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ISU concerts a hit at 30
The 33rd Illinois Volunteer Regiment Band, a Civil War-era band originally mustered at Illinois State Normal University in 1861, kicks off this summer's edition of ISU's Concert on the Quad series at 7 p.m. Monday.

NORMAL - If the Illinois Shakespeare Festival is turning 30 this year, that must mean someone else is hitting the big 3-0 this summer, too.

So happy anniversary, ISU Concerts on the Quad - never mind that the concerts have only been on the quad since the summer of '93.

Just as the Shakespeare Festival itself has evolved over the decades, so, too, have the free outdoor music performances that were originally joined at its hip.

Back in the day - meaning back in the Shakespeare Festival's late-'70s/'80s era - the concerts were known as (take a deep breath) the Illinois Shakespeare Festival Monday Night Chamber Series.

The concerts were meant to fill the gap on the festival's official "dark" night, when no plays were performed.

The idea was to keep bodies coming in, with the tempting talents of ISU's music faculty as the bait.

During this era, there was no fancy, state-of-the-art festival theater on the grounds of Bloomington's Ewing Manor.

There was, however, that ramshackle original wooden stage that mercifully met a wrecking ball in 2000.

Over the years, the Monday Night Chamber Series was shuttled around to different points on the acreage, including the manor's courtyard area, which seats about 300; that rickety theater, which could only hold 50 more than the courtyard; and the grassy back-manor grounds, which were scenic but couldn't get around a logistically challenging slope.

The turning point came in 1992 when a jazz concert was attempted instead of the traditional chamber performance.

Around 500 patrons turned up, maxing out the courtyard capacity and leaving around 200 unhappy jazz fans on the outside looking in.

That was when then-ISU Music Department chairman Arved Larsen decided it was time to yank up the series' roots and transplant it from Ewing to the far more spacious and far more convenient ISU quad.

"We wanted to make the concerts more attractive, with a unique combination of music for each concert," Larsen said at the time.

The virtually restriction-free ISU quad provided the solution, along with a capacity for more than 1,500 bodies and, better yet, on-site rain venues in Kemp Recital Hall and Capen Auditorium (those options have since been supplanted by the even more accommodating Center for the Performing Arts Concert Hall).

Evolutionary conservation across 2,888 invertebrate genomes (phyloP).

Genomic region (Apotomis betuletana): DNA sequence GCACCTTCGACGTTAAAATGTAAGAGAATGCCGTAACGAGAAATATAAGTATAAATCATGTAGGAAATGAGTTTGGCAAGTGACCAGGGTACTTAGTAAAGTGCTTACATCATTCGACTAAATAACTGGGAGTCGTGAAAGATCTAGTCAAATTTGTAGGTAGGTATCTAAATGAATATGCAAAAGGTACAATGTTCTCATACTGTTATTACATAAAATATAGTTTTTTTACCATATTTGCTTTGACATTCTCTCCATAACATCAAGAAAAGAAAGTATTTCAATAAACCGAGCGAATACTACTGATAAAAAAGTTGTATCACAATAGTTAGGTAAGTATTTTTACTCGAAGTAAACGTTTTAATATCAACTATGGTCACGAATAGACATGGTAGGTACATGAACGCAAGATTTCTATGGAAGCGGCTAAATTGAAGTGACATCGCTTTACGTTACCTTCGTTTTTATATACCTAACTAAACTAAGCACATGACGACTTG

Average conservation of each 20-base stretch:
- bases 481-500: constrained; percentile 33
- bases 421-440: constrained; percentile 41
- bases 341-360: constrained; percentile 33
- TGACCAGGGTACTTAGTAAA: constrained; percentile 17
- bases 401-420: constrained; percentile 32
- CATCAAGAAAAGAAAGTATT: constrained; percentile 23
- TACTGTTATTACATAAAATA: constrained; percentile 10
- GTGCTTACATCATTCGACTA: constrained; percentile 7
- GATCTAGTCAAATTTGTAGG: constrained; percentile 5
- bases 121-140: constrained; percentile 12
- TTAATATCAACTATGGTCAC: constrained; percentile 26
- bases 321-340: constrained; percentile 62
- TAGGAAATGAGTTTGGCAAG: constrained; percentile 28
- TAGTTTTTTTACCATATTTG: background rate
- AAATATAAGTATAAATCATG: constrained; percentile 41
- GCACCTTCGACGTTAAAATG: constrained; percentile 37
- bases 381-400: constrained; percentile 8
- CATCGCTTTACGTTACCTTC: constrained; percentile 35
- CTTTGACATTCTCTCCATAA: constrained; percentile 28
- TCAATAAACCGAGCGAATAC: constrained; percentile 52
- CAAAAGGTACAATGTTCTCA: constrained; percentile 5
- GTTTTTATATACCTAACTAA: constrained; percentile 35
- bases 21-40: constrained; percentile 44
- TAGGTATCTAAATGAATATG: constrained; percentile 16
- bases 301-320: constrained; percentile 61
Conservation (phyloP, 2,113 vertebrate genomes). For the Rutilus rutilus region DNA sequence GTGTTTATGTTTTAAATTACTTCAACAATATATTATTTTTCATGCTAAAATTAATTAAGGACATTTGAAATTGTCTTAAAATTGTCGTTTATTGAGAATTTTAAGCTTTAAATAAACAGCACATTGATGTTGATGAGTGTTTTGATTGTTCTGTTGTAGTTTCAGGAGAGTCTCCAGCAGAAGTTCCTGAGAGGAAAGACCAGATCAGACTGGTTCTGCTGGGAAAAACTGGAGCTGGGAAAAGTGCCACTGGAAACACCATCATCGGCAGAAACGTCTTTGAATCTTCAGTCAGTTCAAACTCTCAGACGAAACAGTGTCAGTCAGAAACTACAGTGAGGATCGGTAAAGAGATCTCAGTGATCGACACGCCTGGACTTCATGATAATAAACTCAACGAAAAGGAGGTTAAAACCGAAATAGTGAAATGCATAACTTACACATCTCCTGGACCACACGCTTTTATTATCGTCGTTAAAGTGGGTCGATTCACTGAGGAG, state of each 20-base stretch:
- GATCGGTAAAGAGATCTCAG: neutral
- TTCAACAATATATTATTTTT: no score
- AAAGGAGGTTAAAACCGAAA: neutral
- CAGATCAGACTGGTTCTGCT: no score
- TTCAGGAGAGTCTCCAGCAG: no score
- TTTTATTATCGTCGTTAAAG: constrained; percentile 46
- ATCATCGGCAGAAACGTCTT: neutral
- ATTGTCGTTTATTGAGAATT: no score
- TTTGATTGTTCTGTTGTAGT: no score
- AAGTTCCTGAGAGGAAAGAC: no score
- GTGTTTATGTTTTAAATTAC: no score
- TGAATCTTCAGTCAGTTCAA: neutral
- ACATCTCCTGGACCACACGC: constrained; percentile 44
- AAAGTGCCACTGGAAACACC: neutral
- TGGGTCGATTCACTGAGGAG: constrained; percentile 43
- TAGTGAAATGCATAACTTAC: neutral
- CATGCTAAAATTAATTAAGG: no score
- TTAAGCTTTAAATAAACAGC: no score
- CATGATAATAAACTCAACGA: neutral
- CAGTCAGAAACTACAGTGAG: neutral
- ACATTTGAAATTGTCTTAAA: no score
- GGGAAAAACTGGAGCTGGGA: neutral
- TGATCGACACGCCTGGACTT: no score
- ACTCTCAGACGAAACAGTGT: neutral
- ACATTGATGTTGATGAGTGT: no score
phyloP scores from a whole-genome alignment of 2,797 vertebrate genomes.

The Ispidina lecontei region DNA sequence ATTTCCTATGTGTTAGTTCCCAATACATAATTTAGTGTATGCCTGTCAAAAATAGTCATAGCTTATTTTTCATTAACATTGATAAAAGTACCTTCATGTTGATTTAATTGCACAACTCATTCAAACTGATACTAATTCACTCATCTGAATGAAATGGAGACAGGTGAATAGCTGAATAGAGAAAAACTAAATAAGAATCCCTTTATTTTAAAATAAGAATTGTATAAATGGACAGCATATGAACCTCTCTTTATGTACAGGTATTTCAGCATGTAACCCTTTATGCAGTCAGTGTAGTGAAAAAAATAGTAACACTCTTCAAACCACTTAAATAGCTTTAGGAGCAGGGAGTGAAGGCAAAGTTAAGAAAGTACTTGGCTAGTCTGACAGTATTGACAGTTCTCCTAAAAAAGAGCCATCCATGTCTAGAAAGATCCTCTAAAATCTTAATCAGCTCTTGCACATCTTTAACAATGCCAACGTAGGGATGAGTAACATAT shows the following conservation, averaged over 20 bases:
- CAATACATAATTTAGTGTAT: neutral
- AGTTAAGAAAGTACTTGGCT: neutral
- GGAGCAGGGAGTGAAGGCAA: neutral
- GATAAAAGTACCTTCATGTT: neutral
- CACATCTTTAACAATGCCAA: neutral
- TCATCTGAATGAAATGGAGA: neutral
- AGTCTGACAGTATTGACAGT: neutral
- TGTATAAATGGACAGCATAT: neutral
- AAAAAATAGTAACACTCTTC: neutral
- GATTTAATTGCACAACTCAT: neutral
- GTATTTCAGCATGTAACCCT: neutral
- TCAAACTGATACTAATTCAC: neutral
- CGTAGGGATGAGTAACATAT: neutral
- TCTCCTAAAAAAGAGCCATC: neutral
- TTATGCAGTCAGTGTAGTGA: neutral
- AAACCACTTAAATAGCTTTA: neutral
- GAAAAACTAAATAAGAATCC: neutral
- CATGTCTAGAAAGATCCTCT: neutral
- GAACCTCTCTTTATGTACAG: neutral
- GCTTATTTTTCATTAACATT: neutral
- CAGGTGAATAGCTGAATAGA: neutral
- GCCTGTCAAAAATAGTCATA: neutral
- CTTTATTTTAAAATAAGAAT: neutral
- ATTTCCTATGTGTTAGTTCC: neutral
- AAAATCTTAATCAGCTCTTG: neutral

Parking? More of it.

The distance from street traffic noise? Far greater.

For the musicians, there was no more schlepping all of that instrumentation half-way across the Twin Cities: Everything they needed was just a trombone slide away.

Because of its size, the only thing the new space couldn't provide that the old one did was the folding chairs and bleachers.

But patrons have had no problem following the BYOS (bring-your-own-seating) dictum over the years.

Unlike the 300-or-so crowds at Ewing Manor, the quad-based concerts have averaged from 800 to 1,000, depending on the ever-fickle whims of Mother Nature.

These days, the concert series is not technically a part of the activities at Ewing Manor, though it is still billed as "sponsored by the ISU School of Music in conjunction with the Illinois Shakespeare Festival."

Larsen's vision for the free series 14 summers ago was for it to grow as time passed, allowing for the importation of artists from outside the ISU faculty. When current Concerts on the Quad series director Steve Parsons took over the job in 1996, Larsen's dream began to come true.

Further broadening the series' appeal was the decision Parsons made that year to move the start time up from 8 p.m. to a more family-friendly 7 p.m.

"That attracted more parents with kids and it was more attractive for older folks," he said. "Instead of getting done at 9:30, we're done by 8:30."

Among the memorable highlights, Parson reflected four seasons ago, have been internationally renowned fiddle player Liz Carroll and a well-received concert by the Chicago Brass Quintet.

This year's series kicks off at 7 p.m. Monday with the a nod to ISU's 150th anniversary celebration, via the popular 33rd Illinois Volunteer Regiment Band, an authentic re-enactment of the actual Civil War-era band that was mustered at Illinois State Normal University in 1861.

The second concert, on July 9, will feature ISU School of Music string faculty and guests in the annual "An Evening of Chamber Music" offering, a flashback to the concert series' Ewing Manor roots.

On July 16, the annual ISU Jazz Festival will swing the quad with the sounds of ISU jazz faculty musicians Tom Marko and Bill Koehler, along with some special guests.

On July 23, the stage will be taken by The Dorians, a Celtic band from Carbondale specializing in ballads and dance music from the Irish and Scottish traditions.

Closing out the series, per tradition, on July 30 is "Singing Under the Stars," a compendium of Broadway and opera favorites sung by members of the ISU vocal faculty and their guests.

Concerts on the Quad

Where: Illinois State University quad, on the east side of Cook Hall

When: 7 p.m. Mondays, July 2 through 30

Cost: Free (but bring own lawn chairs and blankets for seating)

Rain location: ISU Center for the Performing Arts Concert Hall

Parking: Any ISU pay lot; free on any ISU surface lot after 7 p.m.

Information number: (309) 438-3838


• July 2: 33rd Illinois Volunteer Regiment Band, Civil War-era band

• July 9: An Evening of Chamber Music, with ISU string faculty and guests

• July 16: Annual ISU Jazz Festival, with ISU jazz faculty and guests

• July 23: The Dorians, Irish folk group

• July 30: Singing Under the Stars, with ISU vocal faculty and guests


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